Who Says Money Doesn't Grow On Trees?

Who Says Money Doesn't Grow On Trees?


AuthorJohn Davey

CompanyDar Al-Handasah


The Value of Natural Capital

In 1937, Franklin D. Roosevelt opined that “real wealth” in land and minerals was being converted to “nominal wealth” in bank balances at a rate faster than it could be replaced. Eight decades of unsustainable development later, we’re beginning to appreciate the monetary value inherent in the earth’s stock–stock in which we are all shareholders, our natural capital that is more inclusive than land and minerals.

Natural capital comprises the goods and services that sustain the global economy: goods such as the air we breathe, the water we drink, the stone and timber with which we build, and the crops and fish we eat; services such as the dispersion of exhaust emissions, the dilution of effluent discharges and the adsorption of carbon. There is no charge for an aquifer to collect rainfall, filter it and make it available for human consumption; no charge for a tree to take in carbon dioxide and give out oxygen. Nature provides these goods and services for free. Economists call them externalities, vital to the success or failure of a business but rarely found in business plans or annual accounts.

Charles Dickens famously wrote: “Annual income twenty pounds, annual expenditure nineteen pounds nineteen shillings and sixpence, result happiness. Annual income twenty pounds, annual expenditure twenty pounds and sixpence, result misery.” As with financial capital, if we regularly replenish our bank accounts and live within our means, our lifestyle is sustainable. If we overspend, we go bankrupt and our lifestyle is degraded. When we draw on natural capital, we also need to replenish: replant our forests, recharge our aquifers and restock our fisheries, or our environment is degraded. Business-as-usual since the start of the Industrial Revolution has been to draw down our natural capital without replenishment. To continue risks ecological bankruptcy.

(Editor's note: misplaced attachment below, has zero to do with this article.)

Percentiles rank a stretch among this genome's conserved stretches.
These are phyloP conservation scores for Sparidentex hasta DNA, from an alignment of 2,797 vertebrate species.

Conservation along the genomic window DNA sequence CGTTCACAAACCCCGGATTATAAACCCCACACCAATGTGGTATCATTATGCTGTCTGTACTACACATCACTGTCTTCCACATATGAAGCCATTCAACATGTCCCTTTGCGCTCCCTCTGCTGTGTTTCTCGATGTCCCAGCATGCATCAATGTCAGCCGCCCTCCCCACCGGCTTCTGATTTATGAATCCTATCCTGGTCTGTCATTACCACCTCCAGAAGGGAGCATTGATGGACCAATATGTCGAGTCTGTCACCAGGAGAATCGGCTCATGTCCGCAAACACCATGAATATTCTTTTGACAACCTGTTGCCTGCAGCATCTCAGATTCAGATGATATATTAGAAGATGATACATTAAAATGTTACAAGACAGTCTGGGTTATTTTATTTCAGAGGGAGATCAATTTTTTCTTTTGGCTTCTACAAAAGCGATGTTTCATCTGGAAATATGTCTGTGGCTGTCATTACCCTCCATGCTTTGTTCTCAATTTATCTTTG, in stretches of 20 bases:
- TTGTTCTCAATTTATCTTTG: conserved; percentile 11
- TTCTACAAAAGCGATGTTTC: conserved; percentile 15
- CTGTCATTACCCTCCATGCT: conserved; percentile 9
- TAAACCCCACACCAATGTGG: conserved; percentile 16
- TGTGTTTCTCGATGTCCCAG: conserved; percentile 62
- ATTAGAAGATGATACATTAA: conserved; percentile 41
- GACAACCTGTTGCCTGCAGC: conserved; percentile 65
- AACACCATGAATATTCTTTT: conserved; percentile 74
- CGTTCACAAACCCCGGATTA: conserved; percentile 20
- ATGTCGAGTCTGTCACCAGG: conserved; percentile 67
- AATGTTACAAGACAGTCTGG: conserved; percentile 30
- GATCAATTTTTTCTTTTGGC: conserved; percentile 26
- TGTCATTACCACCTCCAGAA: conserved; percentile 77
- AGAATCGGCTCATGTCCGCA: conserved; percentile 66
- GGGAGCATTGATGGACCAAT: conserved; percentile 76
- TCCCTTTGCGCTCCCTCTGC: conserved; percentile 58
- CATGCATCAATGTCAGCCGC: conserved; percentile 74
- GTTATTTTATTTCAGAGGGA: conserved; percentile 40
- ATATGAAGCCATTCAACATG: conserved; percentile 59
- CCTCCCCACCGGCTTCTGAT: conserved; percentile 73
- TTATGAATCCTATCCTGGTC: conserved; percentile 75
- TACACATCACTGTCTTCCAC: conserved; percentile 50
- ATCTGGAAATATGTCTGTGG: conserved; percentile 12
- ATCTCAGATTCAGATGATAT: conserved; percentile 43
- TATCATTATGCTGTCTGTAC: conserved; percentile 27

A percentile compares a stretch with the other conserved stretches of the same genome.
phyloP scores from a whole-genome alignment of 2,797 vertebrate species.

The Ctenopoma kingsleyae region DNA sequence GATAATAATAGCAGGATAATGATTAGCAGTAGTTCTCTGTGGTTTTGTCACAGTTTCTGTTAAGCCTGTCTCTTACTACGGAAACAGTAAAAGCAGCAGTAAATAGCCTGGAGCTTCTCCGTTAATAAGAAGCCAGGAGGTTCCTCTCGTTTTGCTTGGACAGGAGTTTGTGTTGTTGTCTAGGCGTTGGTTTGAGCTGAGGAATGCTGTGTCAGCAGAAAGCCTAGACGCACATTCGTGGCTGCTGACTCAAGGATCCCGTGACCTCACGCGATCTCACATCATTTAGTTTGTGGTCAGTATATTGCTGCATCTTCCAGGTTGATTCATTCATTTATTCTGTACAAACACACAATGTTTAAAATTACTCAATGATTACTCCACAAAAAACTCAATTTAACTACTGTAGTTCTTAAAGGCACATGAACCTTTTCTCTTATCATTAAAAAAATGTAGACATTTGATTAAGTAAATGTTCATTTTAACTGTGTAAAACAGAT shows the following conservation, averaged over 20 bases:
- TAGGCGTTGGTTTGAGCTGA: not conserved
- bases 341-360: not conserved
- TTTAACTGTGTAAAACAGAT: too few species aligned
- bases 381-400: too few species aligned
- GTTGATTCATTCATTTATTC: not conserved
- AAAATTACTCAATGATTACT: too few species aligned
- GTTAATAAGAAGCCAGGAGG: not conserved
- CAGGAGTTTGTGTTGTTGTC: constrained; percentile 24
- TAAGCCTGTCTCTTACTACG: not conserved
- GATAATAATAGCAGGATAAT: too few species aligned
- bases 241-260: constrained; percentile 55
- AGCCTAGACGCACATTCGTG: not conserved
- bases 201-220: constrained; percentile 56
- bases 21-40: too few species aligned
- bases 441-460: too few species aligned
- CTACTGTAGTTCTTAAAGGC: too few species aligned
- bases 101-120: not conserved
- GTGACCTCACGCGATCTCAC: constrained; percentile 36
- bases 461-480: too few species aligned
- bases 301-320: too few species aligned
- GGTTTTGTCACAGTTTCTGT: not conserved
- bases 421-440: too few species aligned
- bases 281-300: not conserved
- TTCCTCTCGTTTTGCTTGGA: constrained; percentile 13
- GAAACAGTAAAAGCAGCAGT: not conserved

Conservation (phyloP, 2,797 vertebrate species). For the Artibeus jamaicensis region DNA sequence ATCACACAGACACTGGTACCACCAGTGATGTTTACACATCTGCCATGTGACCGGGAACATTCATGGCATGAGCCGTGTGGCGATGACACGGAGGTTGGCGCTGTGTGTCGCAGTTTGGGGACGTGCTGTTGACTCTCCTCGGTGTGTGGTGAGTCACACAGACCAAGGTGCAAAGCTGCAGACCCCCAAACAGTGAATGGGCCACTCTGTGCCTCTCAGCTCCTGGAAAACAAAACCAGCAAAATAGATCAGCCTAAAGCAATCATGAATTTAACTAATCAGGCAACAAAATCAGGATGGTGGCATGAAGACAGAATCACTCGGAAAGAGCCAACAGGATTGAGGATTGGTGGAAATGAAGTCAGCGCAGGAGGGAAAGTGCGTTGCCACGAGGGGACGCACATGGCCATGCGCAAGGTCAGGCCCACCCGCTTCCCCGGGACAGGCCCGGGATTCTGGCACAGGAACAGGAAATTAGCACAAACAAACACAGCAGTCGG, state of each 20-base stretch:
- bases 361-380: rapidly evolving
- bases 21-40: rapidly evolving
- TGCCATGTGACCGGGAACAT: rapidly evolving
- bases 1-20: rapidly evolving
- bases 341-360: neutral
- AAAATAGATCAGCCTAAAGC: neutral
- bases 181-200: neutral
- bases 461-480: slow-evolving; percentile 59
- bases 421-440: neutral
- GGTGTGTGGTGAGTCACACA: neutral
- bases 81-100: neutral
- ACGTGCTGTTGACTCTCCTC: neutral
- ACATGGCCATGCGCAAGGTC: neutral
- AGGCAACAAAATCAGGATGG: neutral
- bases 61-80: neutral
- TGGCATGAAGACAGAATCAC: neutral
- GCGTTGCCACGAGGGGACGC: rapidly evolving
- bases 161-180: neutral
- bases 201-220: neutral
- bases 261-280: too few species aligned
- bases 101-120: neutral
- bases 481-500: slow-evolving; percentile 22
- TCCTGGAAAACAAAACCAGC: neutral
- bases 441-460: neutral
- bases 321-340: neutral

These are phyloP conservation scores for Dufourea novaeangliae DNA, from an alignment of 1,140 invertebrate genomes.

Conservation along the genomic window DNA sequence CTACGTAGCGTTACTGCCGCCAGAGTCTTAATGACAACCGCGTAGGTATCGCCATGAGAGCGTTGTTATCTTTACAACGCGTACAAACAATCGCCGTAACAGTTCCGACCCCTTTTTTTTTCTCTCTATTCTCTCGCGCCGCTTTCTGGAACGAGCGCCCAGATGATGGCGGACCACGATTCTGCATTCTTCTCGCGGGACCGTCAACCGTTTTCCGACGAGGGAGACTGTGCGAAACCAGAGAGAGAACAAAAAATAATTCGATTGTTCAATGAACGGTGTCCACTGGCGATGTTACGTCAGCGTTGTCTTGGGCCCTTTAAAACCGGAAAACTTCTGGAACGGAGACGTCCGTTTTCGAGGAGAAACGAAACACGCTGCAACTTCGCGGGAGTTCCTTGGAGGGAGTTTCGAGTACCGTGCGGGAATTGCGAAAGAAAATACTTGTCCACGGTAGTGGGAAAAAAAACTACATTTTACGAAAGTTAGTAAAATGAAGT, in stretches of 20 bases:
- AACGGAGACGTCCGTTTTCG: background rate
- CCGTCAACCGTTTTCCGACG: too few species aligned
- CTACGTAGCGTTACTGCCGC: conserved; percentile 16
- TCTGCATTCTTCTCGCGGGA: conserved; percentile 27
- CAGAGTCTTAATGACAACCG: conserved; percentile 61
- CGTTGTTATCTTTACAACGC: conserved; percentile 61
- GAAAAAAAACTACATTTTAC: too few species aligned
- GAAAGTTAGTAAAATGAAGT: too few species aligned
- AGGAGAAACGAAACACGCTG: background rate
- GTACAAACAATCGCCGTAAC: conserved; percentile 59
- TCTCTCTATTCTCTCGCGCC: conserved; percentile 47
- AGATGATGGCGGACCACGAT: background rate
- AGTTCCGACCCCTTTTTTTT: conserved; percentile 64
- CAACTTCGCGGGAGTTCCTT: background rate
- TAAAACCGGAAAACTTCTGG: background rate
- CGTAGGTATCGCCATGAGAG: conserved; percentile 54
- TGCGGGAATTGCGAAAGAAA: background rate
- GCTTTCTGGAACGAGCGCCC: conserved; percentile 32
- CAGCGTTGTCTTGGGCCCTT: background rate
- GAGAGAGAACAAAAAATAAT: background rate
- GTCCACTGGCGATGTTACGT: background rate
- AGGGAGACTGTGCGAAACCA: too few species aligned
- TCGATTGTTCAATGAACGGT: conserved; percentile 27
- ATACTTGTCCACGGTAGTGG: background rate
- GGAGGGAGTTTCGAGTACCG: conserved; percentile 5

In the late 1990s, when China’s growth seemed unstoppable, deforestation in the Yangtze basin continued unabated until it was banned when flooding and landslides killed over 5,000 people. It was subsequently calculated that the value of eroded topsoil, lost farm productivity and loss to the local community was twice what the timber fetched on the international market. As long ago as 1997, the World Resources Institute estimated the natural products harvested by the global pharmaceutical industry to be valued at more than $80 billion. The value of bees to pollinate fruit trees is put at $190 billion each year, 8% of global agricultural output.

The more you save, the more you can spend. The more forests you preserve, the greater the capacity to sequestrate carbon; the more fisheries you conserve, the more you can draw on them to feed growing populations. Overspend, and you lose not only the capital but also the accrued interest. Fell trees for timber, and you not only reduce the capacity to absorb carbon but make the timber give out what it had previously taken in; drain wetlands and clear mangrove, and you reduce nature’s provision for flood alleviation and storm protection. In Sri Lanka, in the days and weeks after the tsunami, I saw first-hand the financial and human cost of replacing wave-dissipating mangroves with waterfront villas that crumbled when inundated and allowed the sea to surge inland.